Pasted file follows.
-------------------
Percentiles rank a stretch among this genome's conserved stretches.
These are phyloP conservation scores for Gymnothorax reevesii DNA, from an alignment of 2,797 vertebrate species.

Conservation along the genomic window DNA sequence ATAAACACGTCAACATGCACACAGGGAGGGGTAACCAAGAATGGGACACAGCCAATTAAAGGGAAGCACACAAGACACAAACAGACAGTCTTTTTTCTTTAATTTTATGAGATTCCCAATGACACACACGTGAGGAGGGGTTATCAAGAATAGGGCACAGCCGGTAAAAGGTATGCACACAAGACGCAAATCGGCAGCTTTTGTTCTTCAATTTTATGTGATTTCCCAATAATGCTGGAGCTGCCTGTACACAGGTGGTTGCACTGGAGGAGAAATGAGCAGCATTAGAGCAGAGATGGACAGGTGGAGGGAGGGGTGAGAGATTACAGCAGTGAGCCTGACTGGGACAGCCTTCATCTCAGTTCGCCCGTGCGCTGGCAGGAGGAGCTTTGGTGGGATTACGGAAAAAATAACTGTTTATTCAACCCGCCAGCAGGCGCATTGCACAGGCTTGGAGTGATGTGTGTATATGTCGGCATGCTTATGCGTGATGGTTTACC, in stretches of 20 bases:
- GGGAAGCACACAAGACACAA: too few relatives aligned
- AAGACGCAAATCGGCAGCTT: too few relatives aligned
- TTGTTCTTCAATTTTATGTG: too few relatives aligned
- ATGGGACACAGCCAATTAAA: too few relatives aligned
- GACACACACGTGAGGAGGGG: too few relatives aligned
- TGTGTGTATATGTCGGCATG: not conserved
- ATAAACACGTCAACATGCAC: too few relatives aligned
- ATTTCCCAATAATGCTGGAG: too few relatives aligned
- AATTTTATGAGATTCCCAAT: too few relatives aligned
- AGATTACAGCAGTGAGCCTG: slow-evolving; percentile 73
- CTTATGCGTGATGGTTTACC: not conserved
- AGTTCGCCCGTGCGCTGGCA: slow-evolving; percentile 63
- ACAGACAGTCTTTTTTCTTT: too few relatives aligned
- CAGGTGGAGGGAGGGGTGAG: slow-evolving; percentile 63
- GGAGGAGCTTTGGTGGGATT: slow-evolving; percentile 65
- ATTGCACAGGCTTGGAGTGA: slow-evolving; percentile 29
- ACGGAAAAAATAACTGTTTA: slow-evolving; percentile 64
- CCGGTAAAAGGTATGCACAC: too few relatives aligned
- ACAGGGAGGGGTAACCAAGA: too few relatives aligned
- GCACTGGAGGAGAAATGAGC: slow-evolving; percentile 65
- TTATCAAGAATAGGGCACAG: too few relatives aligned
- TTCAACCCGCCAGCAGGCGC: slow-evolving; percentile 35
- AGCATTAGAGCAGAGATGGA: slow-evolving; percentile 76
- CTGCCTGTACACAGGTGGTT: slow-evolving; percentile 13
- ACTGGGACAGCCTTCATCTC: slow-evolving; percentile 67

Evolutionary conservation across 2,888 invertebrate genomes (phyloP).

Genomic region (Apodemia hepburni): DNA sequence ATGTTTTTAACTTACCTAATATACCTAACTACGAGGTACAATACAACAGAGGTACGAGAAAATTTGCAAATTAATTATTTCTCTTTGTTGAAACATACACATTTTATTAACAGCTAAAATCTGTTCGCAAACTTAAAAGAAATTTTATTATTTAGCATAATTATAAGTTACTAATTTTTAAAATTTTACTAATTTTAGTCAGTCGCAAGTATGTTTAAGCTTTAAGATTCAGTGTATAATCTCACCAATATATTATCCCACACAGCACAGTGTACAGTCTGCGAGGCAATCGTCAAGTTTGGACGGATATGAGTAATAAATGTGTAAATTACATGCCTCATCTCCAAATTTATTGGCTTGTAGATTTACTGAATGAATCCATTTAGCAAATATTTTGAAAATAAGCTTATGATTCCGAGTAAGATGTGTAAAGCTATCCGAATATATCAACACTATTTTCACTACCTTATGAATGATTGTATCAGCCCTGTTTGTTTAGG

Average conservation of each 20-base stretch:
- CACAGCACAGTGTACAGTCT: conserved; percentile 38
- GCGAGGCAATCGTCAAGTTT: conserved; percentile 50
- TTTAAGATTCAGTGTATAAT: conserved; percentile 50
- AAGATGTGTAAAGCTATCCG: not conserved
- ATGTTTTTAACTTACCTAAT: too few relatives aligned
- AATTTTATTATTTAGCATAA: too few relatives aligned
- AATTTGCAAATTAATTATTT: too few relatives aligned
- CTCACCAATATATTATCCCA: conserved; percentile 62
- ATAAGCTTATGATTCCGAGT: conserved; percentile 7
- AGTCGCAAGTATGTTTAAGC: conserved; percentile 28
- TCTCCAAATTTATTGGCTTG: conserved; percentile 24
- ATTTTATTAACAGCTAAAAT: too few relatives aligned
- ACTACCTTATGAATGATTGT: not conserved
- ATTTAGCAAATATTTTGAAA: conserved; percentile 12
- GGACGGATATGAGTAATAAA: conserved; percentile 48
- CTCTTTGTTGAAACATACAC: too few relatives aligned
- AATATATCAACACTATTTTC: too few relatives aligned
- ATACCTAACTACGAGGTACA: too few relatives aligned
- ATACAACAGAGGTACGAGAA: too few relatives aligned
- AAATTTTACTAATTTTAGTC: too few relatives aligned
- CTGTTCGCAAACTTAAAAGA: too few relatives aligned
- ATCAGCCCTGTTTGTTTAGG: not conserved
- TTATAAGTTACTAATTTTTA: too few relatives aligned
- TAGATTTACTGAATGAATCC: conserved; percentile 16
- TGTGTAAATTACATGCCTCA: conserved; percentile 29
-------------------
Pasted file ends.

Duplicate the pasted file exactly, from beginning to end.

Percentiles rank a stretch among this genome's conserved stretches.
These are phyloP conservation scores for Gymnothorax reevesii DNA, from an alignment of 2,797 vertebrate species.

Conservation along the genomic window DNA sequence ATAAACACGTCAACATGCACACAGGGAGGGGTAACCAAGAATGGGACACAGCCAATTAAAGGGAAGCACACAAGACACAAACAGACAGTCTTTTTTCTTTAATTTTATGAGATTCCCAATGACACACACGTGAGGAGGGGTTATCAAGAATAGGGCACAGCCGGTAAAAGGTATGCACACAAGACGCAAATCGGCAGCTTTTGTTCTTCAATTTTATGTGATTTCCCAATAATGCTGGAGCTGCCTGTACACAGGTGGTTGCACTGGAGGAGAAATGAGCAGCATTAGAGCAGAGATGGACAGGTGGAGGGAGGGGTGAGAGATTACAGCAGTGAGCCTGACTGGGACAGCCTTCATCTCAGTTCGCCCGTGCGCTGGCAGGAGGAGCTTTGGTGGGATTACGGAAAAAATAACTGTTTATTCAACCCGCCAGCAGGCGCATTGCACAGGCTTGGAGTGATGTGTGTATATGTCGGCATGCTTATGCGTGATGGTTTACC, in stretches of 20 bases:
- GGGAAGCACACAAGACACAA: too few relatives aligned
- AAGACGCAAATCGGCAGCTT: too few relatives aligned
- TTGTTCTTCAATTTTATGTG: too few relatives aligned
- ATGGGACACAGCCAATTAAA: too few relatives aligned
- GACACACACGTGAGGAGGGG: too few relatives aligned
- TGTGTGTATATGTCGGCATG: not conserved
- ATAAACACGTCAACATGCAC: too few relatives aligned
- ATTTCCCAATAATGCTGGAG: too few relatives aligned
- AATTTTATGAGATTCCCAAT: too few relatives aligned
- AGATTACAGCAGTGAGCCTG: slow-evolving; percentile 73
- CTTATGCGTGATGGTTTACC: not conserved
- AGTTCGCCCGTGCGCTGGCA: slow-evolving; percentile 63
- ACAGACAGTCTTTTTTCTTT: too few relatives aligned
- CAGGTGGAGGGAGGGGTGAG: slow-evolving; percentile 63
- GGAGGAGCTTTGGTGGGATT: slow-evolving; percentile 65
- ATTGCACAGGCTTGGAGTGA: slow-evolving; percentile 29
- ACGGAAAAAATAACTGTTTA: slow-evolving; percentile 64
- CCGGTAAAAGGTATGCACAC: too few relatives aligned
- ACAGGGAGGGGTAACCAAGA: too few relatives aligned
- GCACTGGAGGAGAAATGAGC: slow-evolving; percentile 65
- TTATCAAGAATAGGGCACAG: too few relatives aligned
- TTCAACCCGCCAGCAGGCGC: slow-evolving; percentile 35
- AGCATTAGAGCAGAGATGGA: slow-evolving; percentile 76
- CTGCCTGTACACAGGTGGTT: slow-evolving; percentile 13
- ACTGGGACAGCCTTCATCTC: slow-evolving; percentile 67

Evolutionary conservation across 2,888 invertebrate genomes (phyloP).

Genomic region (Apodemia hepburni): DNA sequence ATGTTTTTAACTTACCTAATATACCTAACTACGAGGTACAATACAACAGAGGTACGAGAAAATTTGCAAATTAATTATTTCTCTTTGTTGAAACATACACATTTTATTAACAGCTAAAATCTGTTCGCAAACTTAAAAGAAATTTTATTATTTAGCATAATTATAAGTTACTAATTTTTAAAATTTTACTAATTTTAGTCAGTCGCAAGTATGTTTAAGCTTTAAGATTCAGTGTATAATCTCACCAATATATTATCCCACACAGCACAGTGTACAGTCTGCGAGGCAATCGTCAAGTTTGGACGGATATGAGTAATAAATGTGTAAATTACATGCCTCATCTCCAAATTTATTGGCTTGTAGATTTACTGAATGAATCCATTTAGCAAATATTTTGAAAATAAGCTTATGATTCCGAGTAAGATGTGTAAAGCTATCCGAATATATCAACACTATTTTCACTACCTTATGAATGATTGTATCAGCCCTGTTTGTTTAGG

Average conservation of each 20-base stretch:
- CACAGCACAGTGTACAGTCT: conserved; percentile 38
- GCGAGGCAATCGTCAAGTTT: conserved; percentile 50
- TTTAAGATTCAGTGTATAAT: conserved; percentile 50
- AAGATGTGTAAAGCTATCCG: not conserved
- ATGTTTTTAACTTACCTAAT: too few relatives aligned
- AATTTTATTATTTAGCATAA: too few relatives aligned
- AATTTGCAAATTAATTATTT: too few relatives aligned
- CTCACCAATATATTATCCCA: conserved; percentile 62
- ATAAGCTTATGATTCCGAGT: conserved; percentile 7
- AGTCGCAAGTATGTTTAAGC: conserved; percentile 28
- TCTCCAAATTTATTGGCTTG: conserved; percentile 24
- ATTTTATTAACAGCTAAAAT: too few relatives aligned
- ACTACCTTATGAATGATTGT: not conserved
- ATTTAGCAAATATTTTGAAA: conserved; percentile 12
- GGACGGATATGAGTAATAAA: conserved; percentile 48
- CTCTTTGTTGAAACATACAC: too few relatives aligned
- AATATATCAACACTATTTTC: too few relatives aligned
- ATACCTAACTACGAGGTACA: too few relatives aligned
- ATACAACAGAGGTACGAGAA: too few relatives aligned
- AAATTTTACTAATTTTAGTC: too few relatives aligned
- CTGTTCGCAAACTTAAAAGA: too few relatives aligned
- ATCAGCCCTGTTTGTTTAGG: not conserved
- TTATAAGTTACTAATTTTTA: too few relatives aligned
- TAGATTTACTGAATGAATCC: conserved; percentile 16
- TGTGTAAATTACATGCCTCA: conserved; percentile 29